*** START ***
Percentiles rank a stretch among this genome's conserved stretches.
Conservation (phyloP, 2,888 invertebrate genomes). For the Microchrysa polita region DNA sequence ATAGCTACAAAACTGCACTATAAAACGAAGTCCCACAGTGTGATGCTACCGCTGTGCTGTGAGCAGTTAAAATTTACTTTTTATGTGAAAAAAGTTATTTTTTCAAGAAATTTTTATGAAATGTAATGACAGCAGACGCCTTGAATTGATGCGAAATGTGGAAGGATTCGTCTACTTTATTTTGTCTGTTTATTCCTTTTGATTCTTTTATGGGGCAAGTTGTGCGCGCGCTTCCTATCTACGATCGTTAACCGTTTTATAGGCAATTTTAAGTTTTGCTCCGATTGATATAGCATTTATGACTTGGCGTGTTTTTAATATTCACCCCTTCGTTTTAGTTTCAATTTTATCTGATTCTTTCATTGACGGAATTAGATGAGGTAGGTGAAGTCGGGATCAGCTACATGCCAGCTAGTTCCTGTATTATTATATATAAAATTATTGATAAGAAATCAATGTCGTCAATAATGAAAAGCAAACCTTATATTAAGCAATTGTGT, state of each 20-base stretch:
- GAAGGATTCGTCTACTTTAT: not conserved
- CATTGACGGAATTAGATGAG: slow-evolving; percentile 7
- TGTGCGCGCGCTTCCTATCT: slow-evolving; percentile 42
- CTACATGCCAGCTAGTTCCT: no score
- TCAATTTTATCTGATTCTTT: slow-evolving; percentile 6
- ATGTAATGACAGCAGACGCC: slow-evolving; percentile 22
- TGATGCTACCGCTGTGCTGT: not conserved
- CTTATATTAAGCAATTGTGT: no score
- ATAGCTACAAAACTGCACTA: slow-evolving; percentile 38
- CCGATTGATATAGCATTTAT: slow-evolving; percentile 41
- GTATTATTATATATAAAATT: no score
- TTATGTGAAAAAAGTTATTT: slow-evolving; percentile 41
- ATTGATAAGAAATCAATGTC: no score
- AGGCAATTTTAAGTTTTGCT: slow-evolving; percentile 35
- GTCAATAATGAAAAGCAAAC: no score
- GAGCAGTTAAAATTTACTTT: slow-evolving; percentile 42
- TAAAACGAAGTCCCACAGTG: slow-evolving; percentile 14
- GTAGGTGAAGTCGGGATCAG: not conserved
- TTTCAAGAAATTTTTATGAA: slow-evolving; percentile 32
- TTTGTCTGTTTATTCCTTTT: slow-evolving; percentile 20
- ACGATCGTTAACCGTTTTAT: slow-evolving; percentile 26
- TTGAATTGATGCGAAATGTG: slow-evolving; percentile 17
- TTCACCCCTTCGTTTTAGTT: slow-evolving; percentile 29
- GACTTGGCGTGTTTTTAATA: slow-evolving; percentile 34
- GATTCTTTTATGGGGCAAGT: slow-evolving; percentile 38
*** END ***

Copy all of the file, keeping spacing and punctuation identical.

Percentiles rank a stretch among this genome's conserved stretches.
Conservation (phyloP, 2,888 invertebrate genomes). For the Microchrysa polita region DNA sequence ATAGCTACAAAACTGCACTATAAAACGAAGTCCCACAGTGTGATGCTACCGCTGTGCTGTGAGCAGTTAAAATTTACTTTTTATGTGAAAAAAGTTATTTTTTCAAGAAATTTTTATGAAATGTAATGACAGCAGACGCCTTGAATTGATGCGAAATGTGGAAGGATTCGTCTACTTTATTTTGTCTGTTTATTCCTTTTGATTCTTTTATGGGGCAAGTTGTGCGCGCGCTTCCTATCTACGATCGTTAACCGTTTTATAGGCAATTTTAAGTTTTGCTCCGATTGATATAGCATTTATGACTTGGCGTGTTTTTAATATTCACCCCTTCGTTTTAGTTTCAATTTTATCTGATTCTTTCATTGACGGAATTAGATGAGGTAGGTGAAGTCGGGATCAGCTACATGCCAGCTAGTTCCTGTATTATTATATATAAAATTATTGATAAGAAATCAATGTCGTCAATAATGAAAAGCAAACCTTATATTAAGCAATTGTGT, state of each 20-base stretch:
- GAAGGATTCGTCTACTTTAT: not conserved
- CATTGACGGAATTAGATGAG: slow-evolving; percentile 7
- TGTGCGCGCGCTTCCTATCT: slow-evolving; percentile 42
- CTACATGCCAGCTAGTTCCT: no score
- TCAATTTTATCTGATTCTTT: slow-evolving; percentile 6
- ATGTAATGACAGCAGACGCC: slow-evolving; percentile 22
- TGATGCTACCGCTGTGCTGT: not conserved
- CTTATATTAAGCAATTGTGT: no score
- ATAGCTACAAAACTGCACTA: slow-evolving; percentile 38
- CCGATTGATATAGCATTTAT: slow-evolving; percentile 41
- GTATTATTATATATAAAATT: no score
- TTATGTGAAAAAAGTTATTT: slow-evolving; percentile 41
- ATTGATAAGAAATCAATGTC: no score
- AGGCAATTTTAAGTTTTGCT: slow-evolving; percentile 35
- GTCAATAATGAAAAGCAAAC: no score
- GAGCAGTTAAAATTTACTTT: slow-evolving; percentile 42
- TAAAACGAAGTCCCACAGTG: slow-evolving; percentile 14
- GTAGGTGAAGTCGGGATCAG: not conserved
- TTTCAAGAAATTTTTATGAA: slow-evolving; percentile 32
- TTTGTCTGTTTATTCCTTTT: slow-evolving; percentile 20
- ACGATCGTTAACCGTTTTAT: slow-evolving; percentile 26
- TTGAATTGATGCGAAATGTG: slow-evolving; percentile 17
- TTCACCCCTTCGTTTTAGTT: slow-evolving; percentile 29
- GACTTGGCGTGTTTTTAATA: slow-evolving; percentile 34
- GATTCTTTTATGGGGCAAGT: slow-evolving; percentile 38